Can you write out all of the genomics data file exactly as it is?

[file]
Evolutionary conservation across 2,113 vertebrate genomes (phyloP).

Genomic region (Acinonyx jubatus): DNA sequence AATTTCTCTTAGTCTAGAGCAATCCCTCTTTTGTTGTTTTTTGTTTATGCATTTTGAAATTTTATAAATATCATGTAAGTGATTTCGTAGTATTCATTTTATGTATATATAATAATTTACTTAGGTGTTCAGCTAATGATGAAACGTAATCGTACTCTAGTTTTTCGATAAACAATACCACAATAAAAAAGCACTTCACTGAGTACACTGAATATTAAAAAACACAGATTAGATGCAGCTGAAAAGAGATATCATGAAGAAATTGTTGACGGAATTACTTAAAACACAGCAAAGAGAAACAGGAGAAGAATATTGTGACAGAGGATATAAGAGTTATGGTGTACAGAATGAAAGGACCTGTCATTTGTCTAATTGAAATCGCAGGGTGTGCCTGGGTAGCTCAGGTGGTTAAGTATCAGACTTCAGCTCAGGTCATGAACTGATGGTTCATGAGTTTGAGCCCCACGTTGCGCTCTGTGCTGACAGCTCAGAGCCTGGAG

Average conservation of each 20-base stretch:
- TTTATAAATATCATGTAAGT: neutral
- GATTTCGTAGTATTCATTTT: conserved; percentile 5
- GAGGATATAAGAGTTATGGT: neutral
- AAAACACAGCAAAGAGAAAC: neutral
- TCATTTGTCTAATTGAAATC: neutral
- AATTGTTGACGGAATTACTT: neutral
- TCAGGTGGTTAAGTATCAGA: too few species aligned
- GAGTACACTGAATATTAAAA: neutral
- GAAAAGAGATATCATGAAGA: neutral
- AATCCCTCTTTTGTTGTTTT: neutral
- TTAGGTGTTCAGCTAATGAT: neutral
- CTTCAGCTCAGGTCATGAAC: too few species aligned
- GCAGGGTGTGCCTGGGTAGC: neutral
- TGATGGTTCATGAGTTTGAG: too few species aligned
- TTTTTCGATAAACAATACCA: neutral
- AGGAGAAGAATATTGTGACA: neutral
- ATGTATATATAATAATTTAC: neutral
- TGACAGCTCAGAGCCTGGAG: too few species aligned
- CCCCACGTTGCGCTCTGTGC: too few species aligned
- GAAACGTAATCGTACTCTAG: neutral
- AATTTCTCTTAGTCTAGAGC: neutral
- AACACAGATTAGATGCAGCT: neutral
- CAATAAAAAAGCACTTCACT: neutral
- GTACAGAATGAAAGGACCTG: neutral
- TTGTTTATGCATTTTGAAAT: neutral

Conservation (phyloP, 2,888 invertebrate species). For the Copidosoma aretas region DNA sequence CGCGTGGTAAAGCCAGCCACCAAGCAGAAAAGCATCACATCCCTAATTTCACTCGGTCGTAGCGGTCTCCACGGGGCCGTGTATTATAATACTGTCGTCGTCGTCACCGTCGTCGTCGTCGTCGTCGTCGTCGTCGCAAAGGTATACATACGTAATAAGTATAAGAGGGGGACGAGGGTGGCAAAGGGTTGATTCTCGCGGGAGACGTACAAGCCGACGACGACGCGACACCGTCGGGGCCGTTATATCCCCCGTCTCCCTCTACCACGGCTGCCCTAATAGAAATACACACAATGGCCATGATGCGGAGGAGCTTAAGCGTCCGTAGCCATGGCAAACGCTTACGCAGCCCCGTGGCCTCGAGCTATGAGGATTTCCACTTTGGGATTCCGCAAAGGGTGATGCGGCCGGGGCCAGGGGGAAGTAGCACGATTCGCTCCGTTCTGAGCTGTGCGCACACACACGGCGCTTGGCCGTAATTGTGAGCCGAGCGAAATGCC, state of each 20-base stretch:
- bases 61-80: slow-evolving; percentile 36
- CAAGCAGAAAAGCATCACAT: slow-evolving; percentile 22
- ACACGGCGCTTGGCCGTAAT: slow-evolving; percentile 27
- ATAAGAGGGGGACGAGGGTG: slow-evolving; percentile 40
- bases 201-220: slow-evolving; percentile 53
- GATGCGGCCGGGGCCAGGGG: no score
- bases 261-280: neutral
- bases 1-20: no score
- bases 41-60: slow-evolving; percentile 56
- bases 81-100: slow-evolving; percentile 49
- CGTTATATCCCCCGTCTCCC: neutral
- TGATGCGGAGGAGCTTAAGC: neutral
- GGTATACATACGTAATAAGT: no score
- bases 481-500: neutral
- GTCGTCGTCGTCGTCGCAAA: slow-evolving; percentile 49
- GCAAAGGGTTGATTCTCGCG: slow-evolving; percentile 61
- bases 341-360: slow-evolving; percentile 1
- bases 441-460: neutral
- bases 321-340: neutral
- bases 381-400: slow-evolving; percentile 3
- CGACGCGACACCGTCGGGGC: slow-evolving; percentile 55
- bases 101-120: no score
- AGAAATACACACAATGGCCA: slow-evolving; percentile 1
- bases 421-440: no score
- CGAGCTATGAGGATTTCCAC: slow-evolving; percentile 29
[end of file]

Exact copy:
Evolutionary conservation across 2,113 vertebrate genomes (phyloP).

Genomic region (Acinonyx jubatus): DNA sequence AATTTCTCTTAGTCTAGAGCAATCCCTCTTTTGTTGTTTTTTGTTTATGCATTTTGAAATTTTATAAATATCATGTAAGTGATTTCGTAGTATTCATTTTATGTATATATAATAATTTACTTAGGTGTTCAGCTAATGATGAAACGTAATCGTACTCTAGTTTTTCGATAAACAATACCACAATAAAAAAGCACTTCACTGAGTACACTGAATATTAAAAAACACAGATTAGATGCAGCTGAAAAGAGATATCATGAAGAAATTGTTGACGGAATTACTTAAAACACAGCAAAGAGAAACAGGAGAAGAATATTGTGACAGAGGATATAAGAGTTATGGTGTACAGAATGAAAGGACCTGTCATTTGTCTAATTGAAATCGCAGGGTGTGCCTGGGTAGCTCAGGTGGTTAAGTATCAGACTTCAGCTCAGGTCATGAACTGATGGTTCATGAGTTTGAGCCCCACGTTGCGCTCTGTGCTGACAGCTCAGAGCCTGGAG

Average conservation of each 20-base stretch:
- TTTATAAATATCATGTAAGT: neutral
- GATTTCGTAGTATTCATTTT: conserved; percentile 5
- GAGGATATAAGAGTTATGGT: neutral
- AAAACACAGCAAAGAGAAAC: neutral
- TCATTTGTCTAATTGAAATC: neutral
- AATTGTTGACGGAATTACTT: neutral
- TCAGGTGGTTAAGTATCAGA: too few species aligned
- GAGTACACTGAATATTAAAA: neutral
- GAAAAGAGATATCATGAAGA: neutral
- AATCCCTCTTTTGTTGTTTT: neutral
- TTAGGTGTTCAGCTAATGAT: neutral
- CTTCAGCTCAGGTCATGAAC: too few species aligned
- GCAGGGTGTGCCTGGGTAGC: neutral
- TGATGGTTCATGAGTTTGAG: too few species aligned
- TTTTTCGATAAACAATACCA: neutral
- AGGAGAAGAATATTGTGACA: neutral
- ATGTATATATAATAATTTAC: neutral
- TGACAGCTCAGAGCCTGGAG: too few species aligned
- CCCCACGTTGCGCTCTGTGC: too few species aligned
- GAAACGTAATCGTACTCTAG: neutral
- AATTTCTCTTAGTCTAGAGC: neutral
- AACACAGATTAGATGCAGCT: neutral
- CAATAAAAAAGCACTTCACT: neutral
- GTACAGAATGAAAGGACCTG: neutral
- TTGTTTATGCATTTTGAAAT: neutral

Conservation (phyloP, 2,888 invertebrate species). For the Copidosoma aretas region DNA sequence CGCGTGGTAAAGCCAGCCACCAAGCAGAAAAGCATCACATCCCTAATTTCACTCGGTCGTAGCGGTCTCCACGGGGCCGTGTATTATAATACTGTCGTCGTCGTCACCGTCGTCGTCGTCGTCGTCGTCGTCGTCGCAAAGGTATACATACGTAATAAGTATAAGAGGGGGACGAGGGTGGCAAAGGGTTGATTCTCGCGGGAGACGTACAAGCCGACGACGACGCGACACCGTCGGGGCCGTTATATCCCCCGTCTCCCTCTACCACGGCTGCCCTAATAGAAATACACACAATGGCCATGATGCGGAGGAGCTTAAGCGTCCGTAGCCATGGCAAACGCTTACGCAGCCCCGTGGCCTCGAGCTATGAGGATTTCCACTTTGGGATTCCGCAAAGGGTGATGCGGCCGGGGCCAGGGGGAAGTAGCACGATTCGCTCCGTTCTGAGCTGTGCGCACACACACGGCGCTTGGCCGTAATTGTGAGCCGAGCGAAATGCC, state of each 20-base stretch:
- bases 61-80: slow-evolving; percentile 36
- CAAGCAGAAAAGCATCACAT: slow-evolving; percentile 22
- ACACGGCGCTTGGCCGTAAT: slow-evolving; percentile 27
- ATAAGAGGGGGACGAGGGTG: slow-evolving; percentile 40
- bases 201-220: slow-evolving; percentile 53
- GATGCGGCCGGGGCCAGGGG: no score
- bases 261-280: neutral
- bases 1-20: no score
- bases 41-60: slow-evolving; percentile 56
- bases 81-100: slow-evolving; percentile 49
- CGTTATATCCCCCGTCTCCC: neutral
- TGATGCGGAGGAGCTTAAGC: neutral
- GGTATACATACGTAATAAGT: no score
- bases 481-500: neutral
- GTCGTCGTCGTCGTCGCAAA: slow-evolving; percentile 49
- GCAAAGGGTTGATTCTCGCG: slow-evolving; percentile 61
- bases 341-360: slow-evolving; percentile 1
- bases 441-460: neutral
- bases 321-340: neutral
- bases 381-400: slow-evolving; percentile 3
- CGACGCGACACCGTCGGGGC: slow-evolving; percentile 55
- bases 101-120: no score
- AGAAATACACACAATGGCCA: slow-evolving; percentile 1
- bases 421-440: no score
- CGAGCTATGAGGATTTCCAC: slow-evolving; percentile 29